by Manintown

Perhaps not everybody knows that the first rucksacks were made of uncomfortable and unpractical materials, such as wood, mainly used by the inhabitants of the mountain villages. This accessory later became a military symbol, made of canvas because of its cheapness and production speed. Today, on the contrary, it is always more and more trendy, ideal for travel but also for our daily occasions. Even the materials are evolving, as we have introduced the use of nylon, cordura, leather, synthetic fabric and even sustainable raw materials.

This is the case of 3QUARTERS, an innovative sustainable fashion brand founded in 2015 in Athens, focusing on upcycled fashion accessories. They intentionally focus on small-scale production and try to raise awareness of socially and environmentally conscious fashion. Living in a big city, they complement the contemporary urban lifestyle with a tropical taste. Each bag is designed and manufactured separately; it takes time and effort, a good eye and many hours of head-scratching but it’s worth it.

We met the co-founder of the brand, John Pitsakis, who told us the story about his innovative and sustainable project.

          Where do you get inspiration for your sustainable backpacks?

Athens itself and our years living in Europe.

The leftover awning fabrics we use have the colours of Athens and they define the character of the city. Awnings exist on almost every balcony, different neighborhoods have different colours, and to us they symbolize the relationship of the Athenians with the environment and each other. They protect from the sun and rain, but also provide that sense of privacy a conservative society needs. We play with both these by turning some awnings inside out, the floral patterns come from the inside of the awning, the side only a resident can see.

In Europe we learned to live responsibly, sustainability being addressed for a longer time than in Greece. We also learned to be thorough and disciplined, since working with waste materials requires creativity but also resourcefulness. And obviously, we design and produce for the consumer that has to consider harsher environments and is used to a high standard of quality. We want to compete with the best.

          Which criteria do you use in order to select the recycled materials for the production of your products?

The main material we use for our bags is leftover fabrics from the awning industry. Balcony awnings are ubiquitous in Athens and an immense amount of strong, waterproof, perfectly good polyester fabrics get wasted every year. We buy the leftovers that would end up in a landfill and give them a new life.

In our strive to be as sustainable as possible we have searched for other local waste materials to use. The straps from the window shutters is something that works well. They are difficult to collect but we try hard. Recently we have experimented with used seat belts from the auto industry.

We have to work with what we can get our hands on. But we target materials that are usually neglected, hard wearing and especially synthetic ones. Plastic pollution takes many more forms than most people think, we do our best to deal with the least obvious ones.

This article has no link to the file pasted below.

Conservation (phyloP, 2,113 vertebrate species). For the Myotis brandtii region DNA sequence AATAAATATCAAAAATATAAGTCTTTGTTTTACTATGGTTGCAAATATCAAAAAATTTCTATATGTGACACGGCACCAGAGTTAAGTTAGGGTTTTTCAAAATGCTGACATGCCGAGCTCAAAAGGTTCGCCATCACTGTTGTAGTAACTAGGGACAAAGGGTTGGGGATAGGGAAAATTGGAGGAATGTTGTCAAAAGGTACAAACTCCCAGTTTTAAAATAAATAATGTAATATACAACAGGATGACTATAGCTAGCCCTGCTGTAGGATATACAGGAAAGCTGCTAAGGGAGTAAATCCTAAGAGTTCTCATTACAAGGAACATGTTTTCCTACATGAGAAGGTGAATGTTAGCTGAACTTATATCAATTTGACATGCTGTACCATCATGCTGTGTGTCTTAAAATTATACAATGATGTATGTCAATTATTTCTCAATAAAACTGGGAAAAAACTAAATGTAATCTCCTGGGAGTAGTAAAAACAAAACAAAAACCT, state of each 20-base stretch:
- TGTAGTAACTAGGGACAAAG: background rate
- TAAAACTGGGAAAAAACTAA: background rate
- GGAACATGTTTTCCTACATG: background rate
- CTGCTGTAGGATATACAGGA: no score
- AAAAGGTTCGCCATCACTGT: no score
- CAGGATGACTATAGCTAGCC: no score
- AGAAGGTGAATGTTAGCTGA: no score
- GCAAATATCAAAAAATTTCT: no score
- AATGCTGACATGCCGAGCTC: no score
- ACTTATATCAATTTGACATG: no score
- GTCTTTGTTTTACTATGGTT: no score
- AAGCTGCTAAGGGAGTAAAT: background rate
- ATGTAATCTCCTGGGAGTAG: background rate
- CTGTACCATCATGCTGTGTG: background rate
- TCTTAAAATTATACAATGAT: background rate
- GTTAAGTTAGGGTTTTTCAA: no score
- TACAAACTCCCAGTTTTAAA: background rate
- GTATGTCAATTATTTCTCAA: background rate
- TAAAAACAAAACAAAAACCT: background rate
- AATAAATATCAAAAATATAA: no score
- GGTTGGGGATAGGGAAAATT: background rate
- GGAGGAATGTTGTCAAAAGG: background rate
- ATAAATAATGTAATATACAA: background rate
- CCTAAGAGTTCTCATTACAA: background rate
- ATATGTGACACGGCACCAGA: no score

According to you, how important is digital becoming during this difficult period of a global pandemic and social distancing?

2020 has been a crazy and painful year for the whole planet. Our thoughts go to all the people affected by the pandemic, especially those who lost loved ones.

Social distancing is necessary for this new reality and is here to stay. Social behaviours and norms are already changing and some will be with us for a long time. More and more people are living an online, digital life. From working from home to digital entertainment and shopping, some of these new habits are here to stay.

We expect online shopping, online fashion shows, the digital presence of brands and consumers to boom and to a large extent replace the high street. The shift from shopping in-person to a virtual shopping experience is accelerating and we are trying our best to stay up to date. Digital innovation is already creating virtual dressing rooms, digital clothes, augmented reality shops and except for the sense of touch, a lot of the sensory experiences of a day out shopping can already be dispensed with. No doubt physical retail shops will bounce back in the future but most likely they will have to offer something new to compete.

It’s a massive challenge and we’re monitoring it closely.

          Do you have any news related to your brand for the next season? Can you tell us something about them?

Yes, we do, plenty of news!

First of all, in November 2020 is our birthday, 3QUARTERS will be 5 years old. We’re really proud of the ground we have covered these past five years and we’ll be celebrating it accordingly. We are even more proud of working with MANINTOWN and the whole team behind, this is a really big deal for us.

For the new season ahead, we have a new website coming up, some special events and a few new collaborations. The AW20 Collection should be our best yet! There are a few new products being developed also and some of them are pretty surprising. Not much more we can say about it.

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